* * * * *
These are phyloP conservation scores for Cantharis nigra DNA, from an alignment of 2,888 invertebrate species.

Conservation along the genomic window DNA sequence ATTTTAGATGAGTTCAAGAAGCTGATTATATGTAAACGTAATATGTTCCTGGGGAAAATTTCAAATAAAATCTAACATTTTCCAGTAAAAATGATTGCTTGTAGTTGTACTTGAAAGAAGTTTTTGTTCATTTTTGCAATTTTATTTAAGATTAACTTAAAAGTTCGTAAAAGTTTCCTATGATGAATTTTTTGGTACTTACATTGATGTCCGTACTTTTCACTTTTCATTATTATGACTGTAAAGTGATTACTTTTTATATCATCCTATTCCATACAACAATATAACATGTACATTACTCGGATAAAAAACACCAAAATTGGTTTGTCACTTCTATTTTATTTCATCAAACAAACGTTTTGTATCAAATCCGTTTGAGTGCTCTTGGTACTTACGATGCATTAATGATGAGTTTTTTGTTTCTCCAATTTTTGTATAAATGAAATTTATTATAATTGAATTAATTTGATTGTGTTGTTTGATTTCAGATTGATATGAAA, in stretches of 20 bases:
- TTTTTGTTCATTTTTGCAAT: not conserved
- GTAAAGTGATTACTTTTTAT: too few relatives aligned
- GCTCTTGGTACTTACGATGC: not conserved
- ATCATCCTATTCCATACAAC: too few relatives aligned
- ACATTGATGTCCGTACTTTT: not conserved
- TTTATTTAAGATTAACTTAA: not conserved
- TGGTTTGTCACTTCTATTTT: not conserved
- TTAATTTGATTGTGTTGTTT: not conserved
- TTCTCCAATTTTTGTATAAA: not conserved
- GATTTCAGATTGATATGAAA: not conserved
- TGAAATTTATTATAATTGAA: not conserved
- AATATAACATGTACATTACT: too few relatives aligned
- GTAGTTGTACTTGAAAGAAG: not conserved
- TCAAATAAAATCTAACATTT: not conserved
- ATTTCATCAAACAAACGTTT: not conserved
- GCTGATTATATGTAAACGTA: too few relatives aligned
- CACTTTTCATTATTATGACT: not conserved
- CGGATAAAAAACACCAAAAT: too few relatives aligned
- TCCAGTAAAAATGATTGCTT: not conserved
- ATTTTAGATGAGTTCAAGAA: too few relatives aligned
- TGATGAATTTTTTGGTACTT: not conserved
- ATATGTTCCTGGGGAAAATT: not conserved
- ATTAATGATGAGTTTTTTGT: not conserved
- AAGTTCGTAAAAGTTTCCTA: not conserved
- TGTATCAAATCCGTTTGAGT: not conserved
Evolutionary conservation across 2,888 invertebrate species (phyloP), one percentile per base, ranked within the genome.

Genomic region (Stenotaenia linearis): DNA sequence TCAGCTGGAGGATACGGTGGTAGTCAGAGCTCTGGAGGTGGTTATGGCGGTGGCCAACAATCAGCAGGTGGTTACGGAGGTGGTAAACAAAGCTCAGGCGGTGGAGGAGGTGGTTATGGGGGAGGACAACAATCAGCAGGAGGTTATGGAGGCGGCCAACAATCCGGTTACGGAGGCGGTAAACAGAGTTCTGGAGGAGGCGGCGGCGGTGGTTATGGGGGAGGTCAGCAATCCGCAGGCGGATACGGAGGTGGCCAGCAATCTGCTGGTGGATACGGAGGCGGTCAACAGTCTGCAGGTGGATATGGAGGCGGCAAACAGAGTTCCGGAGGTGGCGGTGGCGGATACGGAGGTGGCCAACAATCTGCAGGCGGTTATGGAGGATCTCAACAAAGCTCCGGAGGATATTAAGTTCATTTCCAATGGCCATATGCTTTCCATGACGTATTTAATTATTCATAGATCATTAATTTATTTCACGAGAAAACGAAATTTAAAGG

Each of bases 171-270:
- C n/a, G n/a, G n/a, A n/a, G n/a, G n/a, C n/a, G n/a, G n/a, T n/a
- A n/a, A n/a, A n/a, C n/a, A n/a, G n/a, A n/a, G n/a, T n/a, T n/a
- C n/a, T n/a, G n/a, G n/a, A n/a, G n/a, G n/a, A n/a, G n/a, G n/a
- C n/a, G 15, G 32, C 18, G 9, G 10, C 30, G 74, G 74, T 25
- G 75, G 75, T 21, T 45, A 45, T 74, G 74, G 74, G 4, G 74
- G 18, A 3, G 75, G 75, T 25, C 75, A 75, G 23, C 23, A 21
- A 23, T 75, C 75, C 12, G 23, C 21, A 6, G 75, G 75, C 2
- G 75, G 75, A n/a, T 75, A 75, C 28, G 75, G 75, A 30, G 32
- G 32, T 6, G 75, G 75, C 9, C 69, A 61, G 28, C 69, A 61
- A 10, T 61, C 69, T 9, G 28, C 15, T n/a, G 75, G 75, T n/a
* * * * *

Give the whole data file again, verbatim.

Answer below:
These are phyloP conservation scores for Cantharis nigra DNA, from an alignment of 2,888 invertebrate species.

Conservation along the genomic window DNA sequence ATTTTAGATGAGTTCAAGAAGCTGATTATATGTAAACGTAATATGTTCCTGGGGAAAATTTCAAATAAAATCTAACATTTTCCAGTAAAAATGATTGCTTGTAGTTGTACTTGAAAGAAGTTTTTGTTCATTTTTGCAATTTTATTTAAGATTAACTTAAAAGTTCGTAAAAGTTTCCTATGATGAATTTTTTGGTACTTACATTGATGTCCGTACTTTTCACTTTTCATTATTATGACTGTAAAGTGATTACTTTTTATATCATCCTATTCCATACAACAATATAACATGTACATTACTCGGATAAAAAACACCAAAATTGGTTTGTCACTTCTATTTTATTTCATCAAACAAACGTTTTGTATCAAATCCGTTTGAGTGCTCTTGGTACTTACGATGCATTAATGATGAGTTTTTTGTTTCTCCAATTTTTGTATAAATGAAATTTATTATAATTGAATTAATTTGATTGTGTTGTTTGATTTCAGATTGATATGAAA, in stretches of 20 bases:
- TTTTTGTTCATTTTTGCAAT: not conserved
- GTAAAGTGATTACTTTTTAT: too few relatives aligned
- GCTCTTGGTACTTACGATGC: not conserved
- ATCATCCTATTCCATACAAC: too few relatives aligned
- ACATTGATGTCCGTACTTTT: not conserved
- TTTATTTAAGATTAACTTAA: not conserved
- TGGTTTGTCACTTCTATTTT: not conserved
- TTAATTTGATTGTGTTGTTT: not conserved
- TTCTCCAATTTTTGTATAAA: not conserved
- GATTTCAGATTGATATGAAA: not conserved
- TGAAATTTATTATAATTGAA: not conserved
- AATATAACATGTACATTACT: too few relatives aligned
- GTAGTTGTACTTGAAAGAAG: not conserved
- TCAAATAAAATCTAACATTT: not conserved
- ATTTCATCAAACAAACGTTT: not conserved
- GCTGATTATATGTAAACGTA: too few relatives aligned
- CACTTTTCATTATTATGACT: not conserved
- CGGATAAAAAACACCAAAAT: too few relatives aligned
- TCCAGTAAAAATGATTGCTT: not conserved
- ATTTTAGATGAGTTCAAGAA: too few relatives aligned
- TGATGAATTTTTTGGTACTT: not conserved
- ATATGTTCCTGGGGAAAATT: not conserved
- ATTAATGATGAGTTTTTTGT: not conserved
- AAGTTCGTAAAAGTTTCCTA: not conserved
- TGTATCAAATCCGTTTGAGT: not conserved
Evolutionary conservation across 2,888 invertebrate species (phyloP), one percentile per base, ranked within the genome.

Genomic region (Stenotaenia linearis): DNA sequence TCAGCTGGAGGATACGGTGGTAGTCAGAGCTCTGGAGGTGGTTATGGCGGTGGCCAACAATCAGCAGGTGGTTACGGAGGTGGTAAACAAAGCTCAGGCGGTGGAGGAGGTGGTTATGGGGGAGGACAACAATCAGCAGGAGGTTATGGAGGCGGCCAACAATCCGGTTACGGAGGCGGTAAACAGAGTTCTGGAGGAGGCGGCGGCGGTGGTTATGGGGGAGGTCAGCAATCCGCAGGCGGATACGGAGGTGGCCAGCAATCTGCTGGTGGATACGGAGGCGGTCAACAGTCTGCAGGTGGATATGGAGGCGGCAAACAGAGTTCCGGAGGTGGCGGTGGCGGATACGGAGGTGGCCAACAATCTGCAGGCGGTTATGGAGGATCTCAACAAAGCTCCGGAGGATATTAAGTTCATTTCCAATGGCCATATGCTTTCCATGACGTATTTAATTATTCATAGATCATTAATTTATTTCACGAGAAAACGAAATTTAAAGG

Each of bases 171-270:
- C n/a, G n/a, G n/a, A n/a, G n/a, G n/a, C n/a, G n/a, G n/a, T n/a
- A n/a, A n/a, A n/a, C n/a, A n/a, G n/a, A n/a, G n/a, T n/a, T n/a
- C n/a, T n/a, G n/a, G n/a, A n/a, G n/a, G n/a, A n/a, G n/a, G n/a
- C n/a, G 15, G 32, C 18, G 9, G 10, C 30, G 74, G 74, T 25
- G 75, G 75, T 21, T 45, A 45, T 74, G 74, G 74, G 4, G 74
- G 18, A 3, G 75, G 75, T 25, C 75, A 75, G 23, C 23, A 21
- A 23, T 75, C 75, C 12, G 23, C 21, A 6, G 75, G 75, C 2
- G 75, G 75, A n/a, T 75, A 75, C 28, G 75, G 75, A 30, G 32
- G 32, T 6, G 75, G 75, C 9, C 69, A 61, G 28, C 69, A 61
- A 10, T 61, C 69, T 9, G 28, C 15, T n/a, G 75, G 75, T n/a